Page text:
The Electrical Contractor Network

ECN Electrical Forum
Discussion Forums for Electricians, Inspectors and Related Professionals

Books, Tools and Test Equipment for Electrical and Construction Trades

Register Now!

Register Now!

We want your input!

Featured:
   

2017 NEC and Related
2017 NEC
Now Available!

   
Recent Posts
Sprinklered equipment 26-008
by bigpapa
12/02/16 04:24 PM
On Delay Relay with Auto Reset
by Potseal
12/01/16 09:59 AM
Wow, that was close!
by jraef
11/28/16 07:06 PM
Earthquake in New Zeeland
by RODALCO
11/27/16 11:25 PM
Calling all Non-US members!! (Non-US only)
by Tjia1981
11/27/16 06:33 AM
New in the Gallery:
12.5A through 0.75mm˛ flex (just out of curiosity)
Shout Box

Top Posters (30 Days)
gfretwell 13
HotLine1 9
Texas_Ranger 8
sparkyinak 7
Trumpy 6
Who's Online
0 registered (), 133 Guests and 5 Spiders online.
Key: Admin, Global Mod, Mod
Page 1 of 3 1 2 3 >
Topic Options
Rate This Topic
#81903 - 09/30/02 07:02 PM Ground Rod Woes Revisited...
sparky66wv Offline
Member

Registered: 11/17/00
Posts: 2339
Loc: West Virginia
A picture is worth 1000 (curse) words...



The above pic shows the consistency of the um, "soil"... for want of a more descriptive word... The groundrod visible is resting upon the back-fill pile.



Shown above, one ground rod will lie in the trench at 30" deep, as far from the 1-1/2" PVC conduit as practical.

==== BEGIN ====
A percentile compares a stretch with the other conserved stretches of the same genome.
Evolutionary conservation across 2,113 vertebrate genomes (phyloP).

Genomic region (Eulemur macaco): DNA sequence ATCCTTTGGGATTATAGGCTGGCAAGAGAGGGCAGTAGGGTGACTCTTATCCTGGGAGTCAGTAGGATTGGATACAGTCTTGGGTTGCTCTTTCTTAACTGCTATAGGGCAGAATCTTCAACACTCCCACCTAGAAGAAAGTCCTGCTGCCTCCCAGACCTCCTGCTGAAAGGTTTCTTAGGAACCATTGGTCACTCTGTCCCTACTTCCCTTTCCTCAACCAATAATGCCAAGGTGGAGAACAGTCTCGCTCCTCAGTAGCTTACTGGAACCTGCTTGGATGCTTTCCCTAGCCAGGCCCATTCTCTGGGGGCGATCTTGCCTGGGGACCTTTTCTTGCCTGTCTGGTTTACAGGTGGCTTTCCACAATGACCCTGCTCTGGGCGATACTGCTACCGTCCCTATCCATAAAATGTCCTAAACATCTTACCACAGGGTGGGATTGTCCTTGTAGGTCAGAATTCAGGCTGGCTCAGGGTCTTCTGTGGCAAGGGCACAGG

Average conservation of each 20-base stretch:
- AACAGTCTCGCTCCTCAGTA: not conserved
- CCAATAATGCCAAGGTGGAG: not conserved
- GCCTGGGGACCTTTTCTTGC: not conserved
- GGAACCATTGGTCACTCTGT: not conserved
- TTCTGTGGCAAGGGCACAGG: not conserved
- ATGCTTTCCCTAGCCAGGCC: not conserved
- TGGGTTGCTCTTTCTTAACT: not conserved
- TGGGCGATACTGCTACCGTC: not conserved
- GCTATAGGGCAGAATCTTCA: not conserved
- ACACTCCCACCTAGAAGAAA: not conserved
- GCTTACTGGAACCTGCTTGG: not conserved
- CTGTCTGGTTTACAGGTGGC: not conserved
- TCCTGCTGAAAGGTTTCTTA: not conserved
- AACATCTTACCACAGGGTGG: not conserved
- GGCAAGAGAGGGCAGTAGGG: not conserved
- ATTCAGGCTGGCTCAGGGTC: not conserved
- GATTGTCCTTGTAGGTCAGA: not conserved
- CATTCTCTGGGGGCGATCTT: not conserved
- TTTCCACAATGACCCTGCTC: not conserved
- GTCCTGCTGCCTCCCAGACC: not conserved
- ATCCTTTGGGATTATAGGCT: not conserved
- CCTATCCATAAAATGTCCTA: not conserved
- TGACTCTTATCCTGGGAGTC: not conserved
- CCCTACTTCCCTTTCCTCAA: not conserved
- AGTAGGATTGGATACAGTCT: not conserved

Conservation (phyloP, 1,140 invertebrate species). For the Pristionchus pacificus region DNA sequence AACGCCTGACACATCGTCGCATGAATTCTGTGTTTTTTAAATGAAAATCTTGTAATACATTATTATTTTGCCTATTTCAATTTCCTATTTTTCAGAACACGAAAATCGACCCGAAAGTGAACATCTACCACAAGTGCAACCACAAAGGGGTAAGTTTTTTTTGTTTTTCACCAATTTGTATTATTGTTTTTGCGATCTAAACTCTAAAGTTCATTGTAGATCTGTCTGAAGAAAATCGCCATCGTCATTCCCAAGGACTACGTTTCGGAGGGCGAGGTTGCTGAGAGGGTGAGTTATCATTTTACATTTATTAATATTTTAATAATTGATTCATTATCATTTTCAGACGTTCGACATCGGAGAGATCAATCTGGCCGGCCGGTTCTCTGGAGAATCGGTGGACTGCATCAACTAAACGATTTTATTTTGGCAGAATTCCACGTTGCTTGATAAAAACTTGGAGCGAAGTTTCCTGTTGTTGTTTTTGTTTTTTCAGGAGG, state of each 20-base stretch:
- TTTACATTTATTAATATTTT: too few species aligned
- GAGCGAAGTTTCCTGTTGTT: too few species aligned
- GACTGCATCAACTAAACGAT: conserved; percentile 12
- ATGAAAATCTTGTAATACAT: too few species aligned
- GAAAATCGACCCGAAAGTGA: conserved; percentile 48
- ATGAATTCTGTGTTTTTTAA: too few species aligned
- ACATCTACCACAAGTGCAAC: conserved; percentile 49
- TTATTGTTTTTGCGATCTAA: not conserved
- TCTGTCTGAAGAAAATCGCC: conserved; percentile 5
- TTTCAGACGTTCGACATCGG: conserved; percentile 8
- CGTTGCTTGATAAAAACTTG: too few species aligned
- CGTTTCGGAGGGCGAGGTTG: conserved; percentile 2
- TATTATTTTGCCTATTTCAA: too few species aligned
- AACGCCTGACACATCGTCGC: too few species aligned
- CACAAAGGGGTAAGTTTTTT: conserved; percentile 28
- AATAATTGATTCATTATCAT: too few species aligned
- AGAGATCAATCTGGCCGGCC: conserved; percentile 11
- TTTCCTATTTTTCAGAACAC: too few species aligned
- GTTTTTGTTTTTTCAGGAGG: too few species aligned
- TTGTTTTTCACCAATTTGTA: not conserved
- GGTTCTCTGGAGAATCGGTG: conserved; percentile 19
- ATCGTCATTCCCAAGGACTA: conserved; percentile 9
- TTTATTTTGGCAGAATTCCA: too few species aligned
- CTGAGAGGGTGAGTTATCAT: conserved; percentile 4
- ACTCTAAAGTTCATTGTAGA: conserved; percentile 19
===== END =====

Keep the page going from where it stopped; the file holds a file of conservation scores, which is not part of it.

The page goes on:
The second rod will be in the as yet non-existent trench, which will extend another 15' from the end of the existing one.

How would you tackle this?

Does your PoCo accept Ufers, plates, rings or other electrodes? If not by default, how do you gain acceptance of alternate means?

This is but the first of many possible services I'll do in the general area of these photos, so I'll be tackling this problem many times. Large, powerful, and dangerous machines and methods will also be considered!

[This message has been edited by sparky66wv (edited 09-30-2002).]
_________________________
-Virgil
Residential/Commercial Inspector
5 Star Inspections
Member IAEI

Top
2014 / 2011 NEC & Related Books and Study Guides
#81904 - 10/01/02 03:48 PM Re: Ground Rod Woes Revisited...
txsparky Offline
Member

Registered: 05/25/01
Posts: 578
Loc: Magnolia,.Texas U.S.A.